Monday, 31 January 2011

Cities of the world: Stockholm in 20 photos II

Europe’s most beautiful capital viewed from the Kaknäs Tower

Early autumn at Prince Eugen’s Waldemarsudde

The City Hall

Detail of the Concert House

Equestrian statue of Carl XV, the most popular of the Bernadottes

The Museum of Maritime History

The City Library – Gunnar Asplund’s masterpiece

The King’s Garden

The Royal Palace

The Western Bridge

Hotels Esplanade and Diplomat

King’s Street after Christmas

Katarina Church

The House of the Nobility

The author Hjalmar Söderberg surprised by the first snow


Mansions along Northern Stream

A view towards Söder

Rosendal, a summer palace in winter

A view from the tower of the Cathedral


  1. You really make me pride of my home town although I do not intend to return to Stockholm, before the end of April!

    Perhaps it would be interesting for some readers to know more about the Mansions along the Northern Stream. The one most distant is Rosenbad where the Prime Minister and the Ministry of Justice have their offices. It was built for less serious purposes like dining,wining and dancing.

    The next corner building houses the company Ratos of the finance family Söderberg.

    The next one closer to the cam is the Palace of the Family Sager-one or the last family palaces in the centre of Stockholm- which upon the death of the last Mrs. Sager- was inherited by the catholic diocese of Stockholm, which in their turn sold it to the Swedish Government that eventually turned it into the residence of Swedish Prime Ministers.
    Mr Fredrik Reinfelt and family reside there now.

    The palace closest to the camera is a palace built for the Princess Sophia Albertina, sister of King Gustav III. Upon her death she bequeathed to the prince second in line after the crown prince. I think the last such prince actually residing in the palace was prince Oscar,duke of Ostrogothia, later to become King Oscar II of Sweden (and Norway). I think all his sons were born in this palace.The palace is now the head office of the Swedish Ministry of Foreign Affairs. I am not sure if the state is still paying a nominal rent for the use of the palace to its original owner, which since female succesion to the throne was introduced ,would be the duke of Wärmland.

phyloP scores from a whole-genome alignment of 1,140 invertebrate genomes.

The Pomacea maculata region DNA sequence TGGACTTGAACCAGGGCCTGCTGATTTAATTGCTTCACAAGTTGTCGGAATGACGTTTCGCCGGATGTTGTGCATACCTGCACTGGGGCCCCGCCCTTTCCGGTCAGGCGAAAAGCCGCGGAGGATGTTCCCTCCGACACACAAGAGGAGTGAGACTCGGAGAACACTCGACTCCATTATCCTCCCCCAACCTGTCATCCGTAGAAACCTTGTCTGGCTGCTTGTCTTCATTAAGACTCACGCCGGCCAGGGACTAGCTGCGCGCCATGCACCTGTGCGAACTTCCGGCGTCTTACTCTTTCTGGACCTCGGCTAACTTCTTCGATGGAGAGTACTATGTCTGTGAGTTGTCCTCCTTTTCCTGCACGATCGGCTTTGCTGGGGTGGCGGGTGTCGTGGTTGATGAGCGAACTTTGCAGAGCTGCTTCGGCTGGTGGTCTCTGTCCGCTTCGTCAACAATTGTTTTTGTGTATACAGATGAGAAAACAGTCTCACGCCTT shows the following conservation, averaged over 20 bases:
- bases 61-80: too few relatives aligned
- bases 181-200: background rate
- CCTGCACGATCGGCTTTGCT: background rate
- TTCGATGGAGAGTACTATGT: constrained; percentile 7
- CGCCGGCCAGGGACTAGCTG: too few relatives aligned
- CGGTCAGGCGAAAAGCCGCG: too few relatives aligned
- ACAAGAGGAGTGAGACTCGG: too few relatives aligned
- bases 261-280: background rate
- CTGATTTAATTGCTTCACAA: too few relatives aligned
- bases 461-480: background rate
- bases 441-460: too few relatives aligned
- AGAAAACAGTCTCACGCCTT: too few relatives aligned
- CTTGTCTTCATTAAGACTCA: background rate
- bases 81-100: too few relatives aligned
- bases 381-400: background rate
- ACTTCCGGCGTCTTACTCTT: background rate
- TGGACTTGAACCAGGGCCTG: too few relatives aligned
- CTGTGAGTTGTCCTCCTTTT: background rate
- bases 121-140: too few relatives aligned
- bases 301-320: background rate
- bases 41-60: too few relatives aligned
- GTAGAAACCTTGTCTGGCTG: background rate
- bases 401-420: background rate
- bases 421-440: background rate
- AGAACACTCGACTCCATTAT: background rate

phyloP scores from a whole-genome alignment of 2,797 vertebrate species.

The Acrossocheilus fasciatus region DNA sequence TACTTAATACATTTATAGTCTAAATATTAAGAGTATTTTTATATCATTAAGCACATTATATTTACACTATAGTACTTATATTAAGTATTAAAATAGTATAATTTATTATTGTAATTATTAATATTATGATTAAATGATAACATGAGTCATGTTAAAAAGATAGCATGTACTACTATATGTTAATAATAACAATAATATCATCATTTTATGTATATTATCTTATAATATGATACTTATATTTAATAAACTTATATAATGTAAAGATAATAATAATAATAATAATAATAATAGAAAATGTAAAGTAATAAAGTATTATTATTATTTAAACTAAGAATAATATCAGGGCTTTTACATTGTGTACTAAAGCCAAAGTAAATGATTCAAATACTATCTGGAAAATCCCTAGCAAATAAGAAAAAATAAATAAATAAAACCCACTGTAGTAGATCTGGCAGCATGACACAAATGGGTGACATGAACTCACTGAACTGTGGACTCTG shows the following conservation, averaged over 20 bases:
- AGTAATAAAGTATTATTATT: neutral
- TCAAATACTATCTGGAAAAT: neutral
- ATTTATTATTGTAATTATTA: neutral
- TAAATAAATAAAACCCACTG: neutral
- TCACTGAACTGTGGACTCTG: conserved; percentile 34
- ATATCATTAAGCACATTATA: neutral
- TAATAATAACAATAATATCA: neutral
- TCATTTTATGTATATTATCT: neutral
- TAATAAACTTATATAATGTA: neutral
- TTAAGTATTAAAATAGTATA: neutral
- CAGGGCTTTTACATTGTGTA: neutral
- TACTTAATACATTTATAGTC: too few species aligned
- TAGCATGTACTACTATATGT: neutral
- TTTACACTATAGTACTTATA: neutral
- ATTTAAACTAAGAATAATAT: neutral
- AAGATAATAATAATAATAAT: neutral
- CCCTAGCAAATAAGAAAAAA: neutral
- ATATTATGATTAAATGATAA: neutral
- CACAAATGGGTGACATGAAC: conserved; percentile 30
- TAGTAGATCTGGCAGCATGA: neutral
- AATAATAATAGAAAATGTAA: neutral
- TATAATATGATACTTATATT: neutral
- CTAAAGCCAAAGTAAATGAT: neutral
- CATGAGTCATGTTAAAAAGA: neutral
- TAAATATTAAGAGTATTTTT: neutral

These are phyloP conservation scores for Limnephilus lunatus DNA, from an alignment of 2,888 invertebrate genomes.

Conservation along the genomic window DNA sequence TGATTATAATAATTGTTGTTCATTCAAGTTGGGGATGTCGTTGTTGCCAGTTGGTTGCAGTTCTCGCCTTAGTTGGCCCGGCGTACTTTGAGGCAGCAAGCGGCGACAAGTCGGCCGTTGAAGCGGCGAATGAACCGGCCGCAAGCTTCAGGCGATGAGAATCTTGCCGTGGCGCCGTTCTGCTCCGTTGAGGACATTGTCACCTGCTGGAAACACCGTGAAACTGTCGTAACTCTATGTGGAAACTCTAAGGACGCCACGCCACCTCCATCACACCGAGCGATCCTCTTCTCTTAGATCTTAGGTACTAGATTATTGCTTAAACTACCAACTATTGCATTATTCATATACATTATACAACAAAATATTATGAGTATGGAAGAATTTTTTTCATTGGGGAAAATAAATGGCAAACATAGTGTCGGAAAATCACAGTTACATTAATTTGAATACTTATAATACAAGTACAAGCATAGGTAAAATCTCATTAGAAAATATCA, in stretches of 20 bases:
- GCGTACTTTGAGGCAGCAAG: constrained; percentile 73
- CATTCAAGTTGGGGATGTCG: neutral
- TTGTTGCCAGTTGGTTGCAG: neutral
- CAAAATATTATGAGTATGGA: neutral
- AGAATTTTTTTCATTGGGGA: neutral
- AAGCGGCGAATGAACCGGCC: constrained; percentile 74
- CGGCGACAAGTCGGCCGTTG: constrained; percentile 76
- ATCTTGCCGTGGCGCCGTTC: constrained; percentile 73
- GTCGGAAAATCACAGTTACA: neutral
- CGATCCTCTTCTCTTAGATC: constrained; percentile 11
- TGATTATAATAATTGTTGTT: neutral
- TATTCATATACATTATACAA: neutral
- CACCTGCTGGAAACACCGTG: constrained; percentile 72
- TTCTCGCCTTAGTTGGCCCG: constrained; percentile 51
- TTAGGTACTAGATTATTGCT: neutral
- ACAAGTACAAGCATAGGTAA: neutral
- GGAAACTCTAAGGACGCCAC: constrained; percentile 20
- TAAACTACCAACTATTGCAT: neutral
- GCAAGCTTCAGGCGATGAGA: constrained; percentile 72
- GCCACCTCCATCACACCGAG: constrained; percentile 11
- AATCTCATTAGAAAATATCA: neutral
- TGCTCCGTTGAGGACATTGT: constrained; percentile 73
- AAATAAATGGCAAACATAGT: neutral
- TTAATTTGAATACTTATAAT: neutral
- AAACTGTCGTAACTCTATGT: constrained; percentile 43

Martin Rahm

  2. Yes, Stockholm is a marvellous city.

    Concerning the Hereditary Prince's Mansion I could add that the last princes actually to live there were Carl and Eugen, the younger sons of Oscar II, who moved in in 1889. Eugen also remained there after Prince Carl married Princess Ingeborg in 1897, but in another part of the mansion. Prince Eugen moved permamently to Waldemarsudde in 1905, Prince Carl and Princess Ingeborg to Byströmska villan (now the residence of the Spanish ambassador) in 1906.

    The thought of selling the Hereditary Prince's Mansion was first put forward in 1902 and the city engineer, who was consulted, recommended that the mansion should be demolished (!!) to make room for shops and other modern facilities. Luckily this was prevented and the Foreign Ministry and other institutions moved in in 1906 - as the Foreign Ministry grew in size it got the entire building on its own.

    The mansion was sold for 2,250,000 SEK of which an interest of 4 % should be paid annually to the prince who would otherwise have had the right to reside there. In 2005 I was informed by Göran Alm, head of the Bernadotte Library, that Prince Carl Philip does indeed benefit from that interest.

    I could also add that of Oscar II's sons at least two (Gustaf V and Eugen) were born at Drottningholm; Gustaf V in one of the pavilions in front of the theatre (on the right hand side if one faces the theatre, I believe). But Crown Princess Märtha of Norway and Queen Astrid of the Belgians were both born in the Hereditary Prince's Mansion in 1901 and 1905 respectively and also christened there (their sister Margaretha was born and christened at her parents' summer house at Djurgården, Parkudden).

    And I could also add that Carin Bergström, the head of the Royal Collections, is about to complete her biography of Sophia Albertina, "Självständig prinsessa" ("Independent Princess"), which will be published later this year.

  3. I am glad I wrote that I only "thought" that the last hereditary prince to reside in the Sophia Albertina Palace was the later Oscar II and that I "thought" that all his sons were born there.I could of course have checked these facts before making my comment. On the other hand I am glad that my comment gave you an opportunity to share your knowledge with me and others.

    Martin Rahm

  4. But we can say that you was right to say that the future Oscar II was the last prince to reside there while being second in line to the throne - he was so when he moved in in 1857, whereas Princes Carl and Eugen were fifth and sixth in line to the throne when they moved in in 1889 (following their elder brother Crown Prince Gustaf and his sons Gustaf Adolf, Wilhelm and Erik). But of course the mansion was not needed for the seven-year-old Prince Gustaf Adolf.


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